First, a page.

(Claim) The 4.4 million children who play tackle football sustain more than 500,000 concussions in the United States. The problem is players usually don’t report anything after a hit to the head and that hit can always lead to brain injury. Football helmets should higher their technology to combat concussions because helmets are still causing major head injuries. For this to take effect helmet companies will need to invest more in there research to construct there merchandise better.
(Data #1) The hard-hitting sport of football has players that are bigger, faster and more powerful than ever. Dr. Ann McKee, an associate professor of neurology and pathology at Boston University has been studying brains of deceased football players. She wanted to illustrate the damage that repeated hits to the helmets could cause. She was given the brains of 16 former NFL players some of whom suffered dementia, ALS or severe depression.
Families were wondering whether there was a link to between football and the psychological, physical or behavior problems that affected some of the older players. Testing was completed and 13 of the brains were diagnosed with Chronic Traumatic Encephalopathy. In addition McKee has examined the brains of deceased college and high school football players and found evidence of CTE in several of them as well. (King Peter)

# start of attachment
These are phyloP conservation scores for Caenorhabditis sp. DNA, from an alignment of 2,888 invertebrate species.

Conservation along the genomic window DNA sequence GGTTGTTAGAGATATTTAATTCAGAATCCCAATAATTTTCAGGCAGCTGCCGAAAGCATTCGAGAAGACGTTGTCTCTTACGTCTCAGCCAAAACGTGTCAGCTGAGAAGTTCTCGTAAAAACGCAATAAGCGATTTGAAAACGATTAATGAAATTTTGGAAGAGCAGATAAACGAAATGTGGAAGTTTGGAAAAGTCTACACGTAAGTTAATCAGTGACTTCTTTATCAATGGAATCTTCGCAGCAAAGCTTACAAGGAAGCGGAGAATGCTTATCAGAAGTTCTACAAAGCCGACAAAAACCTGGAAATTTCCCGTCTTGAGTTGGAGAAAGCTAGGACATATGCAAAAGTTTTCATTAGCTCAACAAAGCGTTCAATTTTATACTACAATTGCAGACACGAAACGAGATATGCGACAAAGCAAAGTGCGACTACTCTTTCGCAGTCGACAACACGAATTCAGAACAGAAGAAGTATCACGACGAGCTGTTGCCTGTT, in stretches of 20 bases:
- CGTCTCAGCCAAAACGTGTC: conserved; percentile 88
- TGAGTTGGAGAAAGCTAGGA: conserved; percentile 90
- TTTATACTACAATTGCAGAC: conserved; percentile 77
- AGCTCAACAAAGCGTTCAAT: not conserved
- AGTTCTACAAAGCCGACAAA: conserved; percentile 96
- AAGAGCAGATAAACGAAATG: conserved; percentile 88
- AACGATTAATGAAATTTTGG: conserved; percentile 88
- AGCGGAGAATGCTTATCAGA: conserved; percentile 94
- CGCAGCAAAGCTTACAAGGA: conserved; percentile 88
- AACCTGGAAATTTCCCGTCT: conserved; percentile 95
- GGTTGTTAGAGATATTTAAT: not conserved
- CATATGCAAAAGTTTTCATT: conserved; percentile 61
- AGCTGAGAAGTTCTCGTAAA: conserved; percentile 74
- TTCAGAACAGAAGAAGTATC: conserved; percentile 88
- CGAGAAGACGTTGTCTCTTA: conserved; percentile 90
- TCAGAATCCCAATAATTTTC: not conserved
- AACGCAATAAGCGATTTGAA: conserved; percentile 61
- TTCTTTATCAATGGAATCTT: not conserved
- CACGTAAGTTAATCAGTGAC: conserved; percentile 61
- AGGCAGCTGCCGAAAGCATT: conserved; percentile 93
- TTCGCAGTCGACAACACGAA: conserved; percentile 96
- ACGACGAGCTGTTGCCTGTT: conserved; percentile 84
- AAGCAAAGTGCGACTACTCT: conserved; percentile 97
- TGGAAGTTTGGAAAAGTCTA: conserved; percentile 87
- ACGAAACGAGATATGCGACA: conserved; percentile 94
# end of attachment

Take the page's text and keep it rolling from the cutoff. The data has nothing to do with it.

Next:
(CTE), which is a degenerative brain disease, has been linked to repeated head trauma and to former pro football player junior Seau, the 20- season veteran NFL linebacker who committed suicide the year of 2012. Seau is the latest football player to commit suicide and later be diagnosed with CTE. Former NFL veterans Dave Duerson, Terry Long and Andre Waters all shot themselves to death and were later found to have the disease. Out of the 34 former NFL players who have died and donated their brains to research, the percentage of them who have pathologically confirmed CTE is staggering. Over 90 percent, at 2009 University of Michigan report found
(Data #2) High School Football has changed in North Carolina since two fatal brain injuries shook the sport in August 2008. Jaquan Waller at Greenville rose and Matthew Gfeller at Winston-Salem Reynolds dies days apart after head injuries suffered during High School Football games that’s season. Jaquan Waller, a 16-year-old running back for J.H Rose High, suffered a concussion during a practice, but the traumatic brain injury was not diagnosed and he did not see a physician. He played in a game later that week and died of a second impact syndrome when a collision jarred his already injured brain. Matthew Gfeller, a 15-year-old sophomore linebacker for Reynolds High, died after suffering a severe head injury in a game that same year.
(Warrant #1) Athletes who suffer from a major hit during a game should be taken off the field for their own safety. N.F.L players with (CTE) should be provided with medical assistance. Current players, who show sign of CTE will now, hopefully use research information to decided when to retire and possibly prevent further injury.
(Warrant #2) High School Students who experience a head injury during a game should be taking to their doctor for CAT scan. And receive a two-week suspension from playing games and practicing. Taking away contact from players will help there brain bruising to recover better.